Thus, in the CBS interview, when Stahl asked why Trump recently declared his “love” for Kim Jong Un, despite his history of repression, torture and political murder, Trump unapologetically said: “I get along with him, okay?” Trump idiotically insisted that climate change will “change back.” He claimed “China meddled” in the 2016 election, downgrading the blame on Russia. And he wouldn’t rule out constraining the Mueller probe. It’s more authoritarian signaling that the war on facts, empiricism, institutions and accountability (for Trump) continues.

Immigration is central to all of this. Stephen Miller, the architect of Trump’s ethno-nationalist agenda, believes Republicans will win if immigration is in the headlines, and Miller is behind Trump’s plan, now in the works, to revive his family separations policy in a new form. Indeed, Trump suggested to CBS that he might do just that, because otherwise people are “gonna pour into our country,” which reaffirms the cruel xenophobia behind dangling the horror of child separations to dissuade border-crossers, desperate asylum seekers included.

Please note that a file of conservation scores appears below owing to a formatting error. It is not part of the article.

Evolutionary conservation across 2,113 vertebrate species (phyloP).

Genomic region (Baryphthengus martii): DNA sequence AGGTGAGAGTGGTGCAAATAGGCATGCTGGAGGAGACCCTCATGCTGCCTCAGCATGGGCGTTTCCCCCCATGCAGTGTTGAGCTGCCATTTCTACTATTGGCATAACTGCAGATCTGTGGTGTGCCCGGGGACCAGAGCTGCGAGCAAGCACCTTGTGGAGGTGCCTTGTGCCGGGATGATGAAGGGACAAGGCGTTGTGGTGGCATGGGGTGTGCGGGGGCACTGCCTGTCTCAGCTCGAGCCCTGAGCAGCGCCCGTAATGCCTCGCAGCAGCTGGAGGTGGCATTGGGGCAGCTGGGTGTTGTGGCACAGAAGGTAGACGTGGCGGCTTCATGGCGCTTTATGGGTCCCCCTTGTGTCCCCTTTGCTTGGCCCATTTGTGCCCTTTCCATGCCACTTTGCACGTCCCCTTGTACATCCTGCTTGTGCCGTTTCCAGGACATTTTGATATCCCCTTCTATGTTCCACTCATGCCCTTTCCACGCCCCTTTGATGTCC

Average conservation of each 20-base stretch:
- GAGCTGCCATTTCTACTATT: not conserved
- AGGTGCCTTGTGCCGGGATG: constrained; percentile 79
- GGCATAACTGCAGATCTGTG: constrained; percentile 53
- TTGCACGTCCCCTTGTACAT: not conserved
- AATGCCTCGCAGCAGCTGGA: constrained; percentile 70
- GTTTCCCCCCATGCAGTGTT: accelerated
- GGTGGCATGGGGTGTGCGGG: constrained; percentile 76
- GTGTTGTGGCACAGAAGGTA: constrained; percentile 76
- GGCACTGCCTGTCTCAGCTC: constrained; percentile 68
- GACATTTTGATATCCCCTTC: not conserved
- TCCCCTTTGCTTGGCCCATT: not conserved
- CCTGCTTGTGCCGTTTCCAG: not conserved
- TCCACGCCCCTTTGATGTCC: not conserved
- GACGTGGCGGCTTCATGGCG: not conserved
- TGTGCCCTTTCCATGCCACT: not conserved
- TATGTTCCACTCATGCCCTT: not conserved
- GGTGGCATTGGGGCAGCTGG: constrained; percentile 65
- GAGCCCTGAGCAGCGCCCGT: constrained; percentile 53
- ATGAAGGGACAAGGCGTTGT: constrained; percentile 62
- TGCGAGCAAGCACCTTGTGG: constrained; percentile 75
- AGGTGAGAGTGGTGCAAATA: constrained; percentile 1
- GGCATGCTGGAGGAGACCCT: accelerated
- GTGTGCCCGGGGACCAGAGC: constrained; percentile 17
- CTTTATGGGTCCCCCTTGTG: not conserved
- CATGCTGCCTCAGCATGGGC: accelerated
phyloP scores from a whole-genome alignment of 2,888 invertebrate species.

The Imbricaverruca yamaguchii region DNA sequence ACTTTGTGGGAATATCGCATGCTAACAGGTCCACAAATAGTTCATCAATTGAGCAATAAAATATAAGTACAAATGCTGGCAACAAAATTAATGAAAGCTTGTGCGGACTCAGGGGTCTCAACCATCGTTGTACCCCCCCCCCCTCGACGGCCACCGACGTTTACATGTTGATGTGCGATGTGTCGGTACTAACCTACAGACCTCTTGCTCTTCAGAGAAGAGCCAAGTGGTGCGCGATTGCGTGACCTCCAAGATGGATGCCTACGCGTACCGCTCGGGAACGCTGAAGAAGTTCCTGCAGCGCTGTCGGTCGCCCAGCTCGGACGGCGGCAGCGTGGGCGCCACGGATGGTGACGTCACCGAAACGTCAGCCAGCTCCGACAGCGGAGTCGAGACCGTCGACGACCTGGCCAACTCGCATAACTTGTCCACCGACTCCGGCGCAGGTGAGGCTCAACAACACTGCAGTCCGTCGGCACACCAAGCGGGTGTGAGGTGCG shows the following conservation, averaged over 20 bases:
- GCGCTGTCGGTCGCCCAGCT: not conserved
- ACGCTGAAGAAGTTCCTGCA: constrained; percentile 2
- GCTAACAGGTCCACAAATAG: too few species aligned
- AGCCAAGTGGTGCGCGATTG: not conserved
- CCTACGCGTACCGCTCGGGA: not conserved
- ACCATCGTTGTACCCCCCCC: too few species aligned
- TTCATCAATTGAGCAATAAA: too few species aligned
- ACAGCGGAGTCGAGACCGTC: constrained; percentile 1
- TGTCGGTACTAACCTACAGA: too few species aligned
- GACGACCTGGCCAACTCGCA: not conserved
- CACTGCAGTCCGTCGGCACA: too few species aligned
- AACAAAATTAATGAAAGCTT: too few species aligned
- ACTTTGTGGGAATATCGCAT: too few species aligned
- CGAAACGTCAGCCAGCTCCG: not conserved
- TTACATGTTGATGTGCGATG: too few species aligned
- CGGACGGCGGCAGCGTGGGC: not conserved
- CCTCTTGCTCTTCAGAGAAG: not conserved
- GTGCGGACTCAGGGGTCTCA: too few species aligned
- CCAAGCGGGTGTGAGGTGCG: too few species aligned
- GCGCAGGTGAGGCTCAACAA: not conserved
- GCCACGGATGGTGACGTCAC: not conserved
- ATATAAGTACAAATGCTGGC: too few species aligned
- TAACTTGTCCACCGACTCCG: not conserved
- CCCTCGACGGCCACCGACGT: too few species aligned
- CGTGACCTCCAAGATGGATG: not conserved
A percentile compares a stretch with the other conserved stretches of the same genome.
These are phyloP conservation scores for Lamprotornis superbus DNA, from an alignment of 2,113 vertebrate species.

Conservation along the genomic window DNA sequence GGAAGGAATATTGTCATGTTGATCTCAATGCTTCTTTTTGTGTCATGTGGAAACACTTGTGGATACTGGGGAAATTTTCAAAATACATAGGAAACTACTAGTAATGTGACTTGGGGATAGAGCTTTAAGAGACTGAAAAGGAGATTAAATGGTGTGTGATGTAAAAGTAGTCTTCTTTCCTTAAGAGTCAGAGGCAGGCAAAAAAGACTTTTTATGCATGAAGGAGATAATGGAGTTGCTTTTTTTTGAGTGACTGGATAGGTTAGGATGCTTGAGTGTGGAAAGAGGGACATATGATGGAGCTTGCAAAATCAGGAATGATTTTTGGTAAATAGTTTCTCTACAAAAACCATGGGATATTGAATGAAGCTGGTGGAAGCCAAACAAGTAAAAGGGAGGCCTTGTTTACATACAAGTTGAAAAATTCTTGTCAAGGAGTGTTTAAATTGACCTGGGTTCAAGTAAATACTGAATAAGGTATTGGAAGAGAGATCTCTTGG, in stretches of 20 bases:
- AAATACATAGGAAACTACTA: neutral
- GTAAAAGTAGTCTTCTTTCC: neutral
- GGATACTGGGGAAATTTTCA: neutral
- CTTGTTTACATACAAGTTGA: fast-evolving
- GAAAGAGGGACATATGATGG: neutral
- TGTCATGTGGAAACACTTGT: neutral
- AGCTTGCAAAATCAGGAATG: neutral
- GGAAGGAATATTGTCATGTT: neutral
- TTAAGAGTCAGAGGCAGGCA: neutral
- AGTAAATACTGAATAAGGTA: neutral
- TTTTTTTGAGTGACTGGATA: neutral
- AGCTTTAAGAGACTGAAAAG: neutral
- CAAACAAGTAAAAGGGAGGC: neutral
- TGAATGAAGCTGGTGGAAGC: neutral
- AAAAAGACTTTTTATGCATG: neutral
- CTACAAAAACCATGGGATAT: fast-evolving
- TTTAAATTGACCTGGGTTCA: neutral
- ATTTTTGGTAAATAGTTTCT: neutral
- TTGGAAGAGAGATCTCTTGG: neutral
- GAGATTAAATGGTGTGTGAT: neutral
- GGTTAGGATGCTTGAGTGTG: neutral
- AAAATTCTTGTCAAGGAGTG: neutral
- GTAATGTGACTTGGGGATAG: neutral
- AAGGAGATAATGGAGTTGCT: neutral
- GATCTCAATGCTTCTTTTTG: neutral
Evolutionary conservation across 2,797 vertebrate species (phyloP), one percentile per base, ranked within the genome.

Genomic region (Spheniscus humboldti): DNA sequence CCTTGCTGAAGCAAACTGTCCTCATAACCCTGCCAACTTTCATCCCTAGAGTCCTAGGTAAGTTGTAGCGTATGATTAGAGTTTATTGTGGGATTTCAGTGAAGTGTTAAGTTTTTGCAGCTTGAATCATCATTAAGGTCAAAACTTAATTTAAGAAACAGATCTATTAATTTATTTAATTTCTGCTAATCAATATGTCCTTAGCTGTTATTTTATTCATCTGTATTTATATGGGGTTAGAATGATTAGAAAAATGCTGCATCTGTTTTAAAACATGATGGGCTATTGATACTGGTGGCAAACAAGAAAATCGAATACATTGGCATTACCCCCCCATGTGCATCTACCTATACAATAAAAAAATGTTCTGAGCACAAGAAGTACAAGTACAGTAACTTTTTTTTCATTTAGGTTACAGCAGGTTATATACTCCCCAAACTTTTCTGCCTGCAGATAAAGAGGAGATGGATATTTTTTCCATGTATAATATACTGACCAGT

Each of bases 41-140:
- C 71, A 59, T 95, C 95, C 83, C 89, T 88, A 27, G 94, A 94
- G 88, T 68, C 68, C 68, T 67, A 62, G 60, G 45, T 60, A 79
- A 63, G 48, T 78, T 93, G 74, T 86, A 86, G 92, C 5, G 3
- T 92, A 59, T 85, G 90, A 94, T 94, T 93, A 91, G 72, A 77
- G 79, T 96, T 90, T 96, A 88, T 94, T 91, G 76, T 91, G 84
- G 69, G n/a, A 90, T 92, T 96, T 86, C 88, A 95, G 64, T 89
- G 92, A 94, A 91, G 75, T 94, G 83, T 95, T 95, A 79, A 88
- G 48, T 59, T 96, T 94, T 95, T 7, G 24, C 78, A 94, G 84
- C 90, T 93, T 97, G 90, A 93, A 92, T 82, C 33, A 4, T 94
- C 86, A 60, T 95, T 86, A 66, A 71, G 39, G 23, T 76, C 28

The Trump agenda isn’t getting it done

It turns out that the real Trump agenda — a combination of orthodox GOP plutocracy on taxes and ham-fisted, destructive xenophobic populism on trade and immigration — isn’t delivering political rewards. Bloomberg reports that the biggest-spending GOP outside group, which had pledged to turn the Trump/GOP tax cut into a winner for Republicans, has only mentioned the tax plan in a “fraction” of ads — because it’s a political flop.

Meanwhile, even in Trump country, Trump’s trade agenda isn’t getting it done. As The Post puts it: “Rising steel and aluminum prices, falling soybean prices, and new restrictions on car imports have sparked a wave of headlines in the region about layoffs and struggling farmers.”